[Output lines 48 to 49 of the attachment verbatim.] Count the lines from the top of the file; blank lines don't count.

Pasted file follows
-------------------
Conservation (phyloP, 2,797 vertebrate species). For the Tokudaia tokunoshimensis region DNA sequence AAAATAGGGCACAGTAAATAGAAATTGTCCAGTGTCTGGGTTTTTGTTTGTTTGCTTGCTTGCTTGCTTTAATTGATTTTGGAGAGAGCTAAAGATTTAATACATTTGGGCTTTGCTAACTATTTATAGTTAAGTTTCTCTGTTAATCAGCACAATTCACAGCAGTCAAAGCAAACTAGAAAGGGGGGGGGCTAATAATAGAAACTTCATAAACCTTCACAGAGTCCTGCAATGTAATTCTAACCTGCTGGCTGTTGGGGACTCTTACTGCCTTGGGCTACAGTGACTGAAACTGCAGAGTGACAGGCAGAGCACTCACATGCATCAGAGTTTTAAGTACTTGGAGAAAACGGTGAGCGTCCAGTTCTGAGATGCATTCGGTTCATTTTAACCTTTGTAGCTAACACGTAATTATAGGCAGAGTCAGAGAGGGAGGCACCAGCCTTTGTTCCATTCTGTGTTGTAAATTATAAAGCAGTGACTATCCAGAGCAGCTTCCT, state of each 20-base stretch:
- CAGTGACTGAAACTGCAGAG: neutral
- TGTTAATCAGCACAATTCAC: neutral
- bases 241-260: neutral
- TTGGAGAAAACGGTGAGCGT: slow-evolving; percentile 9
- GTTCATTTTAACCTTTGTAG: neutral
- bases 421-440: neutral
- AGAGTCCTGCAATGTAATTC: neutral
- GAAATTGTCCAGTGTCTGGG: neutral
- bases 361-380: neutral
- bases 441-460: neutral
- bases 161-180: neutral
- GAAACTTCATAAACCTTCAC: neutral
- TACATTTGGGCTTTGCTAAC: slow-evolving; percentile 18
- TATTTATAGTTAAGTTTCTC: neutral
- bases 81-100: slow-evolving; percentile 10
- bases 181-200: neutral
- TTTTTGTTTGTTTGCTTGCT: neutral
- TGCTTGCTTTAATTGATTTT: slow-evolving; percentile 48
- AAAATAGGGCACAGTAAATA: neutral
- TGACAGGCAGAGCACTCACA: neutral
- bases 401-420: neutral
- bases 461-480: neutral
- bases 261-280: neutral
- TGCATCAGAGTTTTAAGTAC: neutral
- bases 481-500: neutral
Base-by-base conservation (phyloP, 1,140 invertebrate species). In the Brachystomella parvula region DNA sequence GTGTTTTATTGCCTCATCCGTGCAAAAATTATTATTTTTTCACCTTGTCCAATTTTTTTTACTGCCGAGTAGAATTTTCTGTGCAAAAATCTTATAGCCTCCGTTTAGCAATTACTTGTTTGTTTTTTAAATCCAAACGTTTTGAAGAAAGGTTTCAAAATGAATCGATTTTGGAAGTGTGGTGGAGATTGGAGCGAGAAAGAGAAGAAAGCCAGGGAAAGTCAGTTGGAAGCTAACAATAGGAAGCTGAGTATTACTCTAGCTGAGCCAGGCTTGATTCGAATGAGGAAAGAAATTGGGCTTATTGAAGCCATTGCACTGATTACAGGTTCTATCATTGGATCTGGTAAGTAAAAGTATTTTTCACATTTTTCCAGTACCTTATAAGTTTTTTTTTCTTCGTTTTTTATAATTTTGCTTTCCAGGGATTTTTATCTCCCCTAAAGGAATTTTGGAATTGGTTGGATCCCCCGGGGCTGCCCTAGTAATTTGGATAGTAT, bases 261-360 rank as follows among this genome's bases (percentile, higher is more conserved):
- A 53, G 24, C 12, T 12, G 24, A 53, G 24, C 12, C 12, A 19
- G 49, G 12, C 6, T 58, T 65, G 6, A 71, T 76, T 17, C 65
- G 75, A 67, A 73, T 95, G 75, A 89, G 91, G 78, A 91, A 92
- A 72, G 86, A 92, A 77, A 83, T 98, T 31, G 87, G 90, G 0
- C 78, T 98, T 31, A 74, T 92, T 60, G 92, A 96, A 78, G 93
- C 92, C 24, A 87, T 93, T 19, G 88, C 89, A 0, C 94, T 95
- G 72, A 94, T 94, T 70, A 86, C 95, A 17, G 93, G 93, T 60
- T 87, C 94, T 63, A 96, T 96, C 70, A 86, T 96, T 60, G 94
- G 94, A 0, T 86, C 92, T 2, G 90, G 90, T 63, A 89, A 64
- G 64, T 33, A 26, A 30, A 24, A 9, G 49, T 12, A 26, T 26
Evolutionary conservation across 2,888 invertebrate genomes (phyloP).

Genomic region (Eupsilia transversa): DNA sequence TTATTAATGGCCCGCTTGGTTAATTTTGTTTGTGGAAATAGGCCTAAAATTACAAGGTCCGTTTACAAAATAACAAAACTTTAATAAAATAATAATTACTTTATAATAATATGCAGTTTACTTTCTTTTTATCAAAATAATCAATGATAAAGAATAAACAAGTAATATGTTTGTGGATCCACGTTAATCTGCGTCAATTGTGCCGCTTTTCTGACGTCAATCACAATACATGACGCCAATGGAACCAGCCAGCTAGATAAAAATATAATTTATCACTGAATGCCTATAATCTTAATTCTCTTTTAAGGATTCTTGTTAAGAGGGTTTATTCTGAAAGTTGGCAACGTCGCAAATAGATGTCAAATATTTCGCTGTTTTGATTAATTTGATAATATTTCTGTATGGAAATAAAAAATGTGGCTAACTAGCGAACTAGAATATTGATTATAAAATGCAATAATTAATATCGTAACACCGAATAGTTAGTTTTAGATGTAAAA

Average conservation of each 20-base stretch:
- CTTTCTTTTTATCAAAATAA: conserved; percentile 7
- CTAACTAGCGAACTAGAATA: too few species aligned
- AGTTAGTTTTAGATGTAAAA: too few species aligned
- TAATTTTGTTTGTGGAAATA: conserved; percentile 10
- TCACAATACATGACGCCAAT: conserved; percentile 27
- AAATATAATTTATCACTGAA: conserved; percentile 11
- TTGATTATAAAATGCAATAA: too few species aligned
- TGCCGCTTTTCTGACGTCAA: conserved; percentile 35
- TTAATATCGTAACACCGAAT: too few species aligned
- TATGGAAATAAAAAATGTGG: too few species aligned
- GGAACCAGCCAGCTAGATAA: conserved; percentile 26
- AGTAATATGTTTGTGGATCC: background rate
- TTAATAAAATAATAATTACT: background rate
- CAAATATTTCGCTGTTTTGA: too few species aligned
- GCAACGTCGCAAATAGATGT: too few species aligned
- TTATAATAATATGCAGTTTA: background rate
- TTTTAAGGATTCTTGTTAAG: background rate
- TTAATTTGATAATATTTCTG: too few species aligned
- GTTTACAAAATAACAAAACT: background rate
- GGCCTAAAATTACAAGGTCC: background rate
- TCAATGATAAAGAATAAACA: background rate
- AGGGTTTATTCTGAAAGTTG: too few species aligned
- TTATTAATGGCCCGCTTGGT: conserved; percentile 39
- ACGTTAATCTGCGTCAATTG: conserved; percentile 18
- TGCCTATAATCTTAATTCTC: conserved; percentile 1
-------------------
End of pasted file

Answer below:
- TGCCGCTTTTCTGACGTCAA: conserved; percentile 35
- TTAATATCGTAACACCGAAT: too few species aligned